It’s easy to forget, particularly in the excitement of the new Peter Parker’s reveal in Captain America: Civil War, that Sony and Marc Webb initially intended to make a longer Spider-Man series. The Amazing Spider-Man 3 was supposed to come out this summer, and though plenty of fans were happy enough to see the would-be trilogy cut short after two films, it’s difficult not to wonder what kind of film we might have been going to see this summer.
As we’ve discussed previously, the Webb films differed fairly significantly from the “Amazing Spider-Man” comics upon which they were supposedly based. That’s not to say there weren’t plenty of plot point similarities, but by no means did Sony and Webb create exact adaptations. As tends to be the case with superhero cinema, they merely used some concepts and focal characters from that particular strain of Spidey comics as inspiration and then crafted the films they wished to make.
Their independence actually started right off the bat when The Amazing Spider-Man presented a more mature Peter Parker focused largely on “real world” concerns. As iconic as the title “Amazing Spider-Man” is, some forget that it’s actually the oldest Spider-Man tale there is. To that point, an online slot machine game called “The Amazing Spider-Man Slot” is described as hailing from the original story of Peter Parker and displays graphics reminiscent of old comics. As a slot arcade game, it’s a relatively simple depiction of Spider-Man and his nemeses (such as Venom), but there’s an argument to be made that even this game was more closely tied to the original story than Marc Webb’s first film.
The early issues of “The Amazing Spider-Man” focused largely on the adolescent concerns of a deeply flawed teenage superhero: school bullying, a part-time job as the photographer for the Daily Bugle, and romantic entanglements. While the film did touch on high-school concerns, it pretty much catapulted Peter Parker right into superhero-sized conflicts and high drama. It’s understandable—they have to sell tickets, and moviegoers expect something more like Iron Man than The Perks Of Being A Wallflower. That being said, it felt disconnected from its primary comic sources. This is also why many legitimate Spider-Man comics fans were thrilled to hear that Tom Holland’s version of Peter Parker would showcase more of a focus on youth. Despite the fact that we’ve seen multiple Spider-Man origin stories on the big screen, we’ve never really focused on him as a teenager.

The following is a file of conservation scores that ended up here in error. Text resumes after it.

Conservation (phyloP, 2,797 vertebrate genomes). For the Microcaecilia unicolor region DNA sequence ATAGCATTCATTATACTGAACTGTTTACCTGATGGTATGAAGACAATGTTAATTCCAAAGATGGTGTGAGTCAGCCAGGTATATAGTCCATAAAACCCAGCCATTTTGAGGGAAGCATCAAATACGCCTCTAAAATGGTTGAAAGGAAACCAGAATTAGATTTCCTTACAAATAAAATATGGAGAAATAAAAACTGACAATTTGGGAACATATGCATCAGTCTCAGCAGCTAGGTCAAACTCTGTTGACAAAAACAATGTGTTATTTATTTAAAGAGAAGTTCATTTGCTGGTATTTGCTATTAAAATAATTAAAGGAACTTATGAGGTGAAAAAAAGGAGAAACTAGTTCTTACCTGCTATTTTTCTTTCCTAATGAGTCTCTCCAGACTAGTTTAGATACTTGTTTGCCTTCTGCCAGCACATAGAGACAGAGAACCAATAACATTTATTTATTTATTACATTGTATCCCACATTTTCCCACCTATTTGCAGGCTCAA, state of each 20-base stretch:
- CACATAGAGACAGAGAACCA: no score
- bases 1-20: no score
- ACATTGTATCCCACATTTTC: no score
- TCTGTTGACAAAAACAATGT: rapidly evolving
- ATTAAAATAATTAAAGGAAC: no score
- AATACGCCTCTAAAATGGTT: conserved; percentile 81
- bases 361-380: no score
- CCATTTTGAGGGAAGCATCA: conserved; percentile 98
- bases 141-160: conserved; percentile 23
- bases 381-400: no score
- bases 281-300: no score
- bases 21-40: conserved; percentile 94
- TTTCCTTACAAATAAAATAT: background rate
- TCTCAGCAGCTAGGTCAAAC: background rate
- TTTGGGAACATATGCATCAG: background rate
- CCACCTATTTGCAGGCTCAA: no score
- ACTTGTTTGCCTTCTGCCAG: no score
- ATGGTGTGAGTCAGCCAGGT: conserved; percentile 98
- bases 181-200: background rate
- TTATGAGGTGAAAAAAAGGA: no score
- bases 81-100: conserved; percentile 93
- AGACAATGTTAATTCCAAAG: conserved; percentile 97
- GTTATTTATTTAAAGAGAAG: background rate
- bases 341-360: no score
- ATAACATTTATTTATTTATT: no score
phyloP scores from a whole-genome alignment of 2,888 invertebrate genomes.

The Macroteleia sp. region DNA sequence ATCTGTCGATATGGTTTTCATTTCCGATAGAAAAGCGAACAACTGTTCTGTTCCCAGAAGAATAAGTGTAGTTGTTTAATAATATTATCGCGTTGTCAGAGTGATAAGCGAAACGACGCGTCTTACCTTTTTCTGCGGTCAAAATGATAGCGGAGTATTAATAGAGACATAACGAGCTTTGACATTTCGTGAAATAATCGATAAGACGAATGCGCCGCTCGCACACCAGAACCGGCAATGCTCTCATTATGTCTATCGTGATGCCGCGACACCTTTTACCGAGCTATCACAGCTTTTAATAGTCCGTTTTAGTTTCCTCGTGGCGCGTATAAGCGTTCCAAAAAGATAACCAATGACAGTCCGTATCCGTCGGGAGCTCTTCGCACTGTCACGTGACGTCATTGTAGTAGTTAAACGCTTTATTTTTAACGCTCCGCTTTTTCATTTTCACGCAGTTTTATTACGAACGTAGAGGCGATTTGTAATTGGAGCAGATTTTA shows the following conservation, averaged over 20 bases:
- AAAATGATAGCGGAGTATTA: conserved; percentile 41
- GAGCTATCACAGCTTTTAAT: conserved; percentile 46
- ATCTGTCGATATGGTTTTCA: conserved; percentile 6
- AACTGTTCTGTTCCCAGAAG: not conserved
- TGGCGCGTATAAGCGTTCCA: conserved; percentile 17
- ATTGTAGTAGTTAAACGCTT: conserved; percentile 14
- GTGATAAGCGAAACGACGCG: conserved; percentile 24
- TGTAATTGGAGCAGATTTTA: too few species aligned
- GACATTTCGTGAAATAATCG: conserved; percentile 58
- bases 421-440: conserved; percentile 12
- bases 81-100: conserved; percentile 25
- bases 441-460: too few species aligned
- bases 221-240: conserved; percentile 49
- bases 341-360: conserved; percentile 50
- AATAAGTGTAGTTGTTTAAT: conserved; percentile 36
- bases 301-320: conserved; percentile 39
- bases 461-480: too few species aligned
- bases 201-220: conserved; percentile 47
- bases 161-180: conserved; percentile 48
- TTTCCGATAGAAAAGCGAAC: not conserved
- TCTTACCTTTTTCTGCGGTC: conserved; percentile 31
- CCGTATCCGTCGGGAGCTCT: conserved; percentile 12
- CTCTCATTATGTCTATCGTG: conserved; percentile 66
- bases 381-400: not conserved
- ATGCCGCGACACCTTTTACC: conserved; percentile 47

At any rate, the tendency of Sony and Marc Webb to go their own way with their Spider-Man story makes it pretty difficult to guess what The Amazing Spider-Man 3 may have looked like, at least in terms of identifying comic book influence. But one analysis took the time to collect some quotes from actors involved in the franchise, and it they had to say about a possible third film was mildly troubling.
Andrew Garfield, a polarizing Peter Parker who was deeply attached to the role, indicated that he was involved with the script and bounced ideas back and forth with would-be screenwriter Alex Kurtzman. The two seemed to be delving into some dark places to depict Parker’s struggles to cope with the tragic events at the end of The Amazing Spider-Man 2 (which were mostly taken from the comic issue “The Night Gwen Stacy Died”). That’s all well and good and sounds perfectly natural. But Denis Leary, who played Captain Stacy, made things sound a little crazier when he indicated that there would have been some kind of regeneration formula that would have allowed Parker to bring back the people he’d lost. The Spider-Man comics dealt with some dark and twisted stuff, and even cloning at various points, but did anyone really want a zombie Gwen Stacy on the big screen? Probably not.
Of course, we’ll never know what might have been, but based on the little evidence we have about the abandoned project, it may be for the best that Webb’s series was cut short. Fans are perfectly happy with the Tom Holland version of Peter Parker that now exists in the MCU, and it sounds as if The Amazing Spider-Man 3 might have eschewed comics in favor of crazy.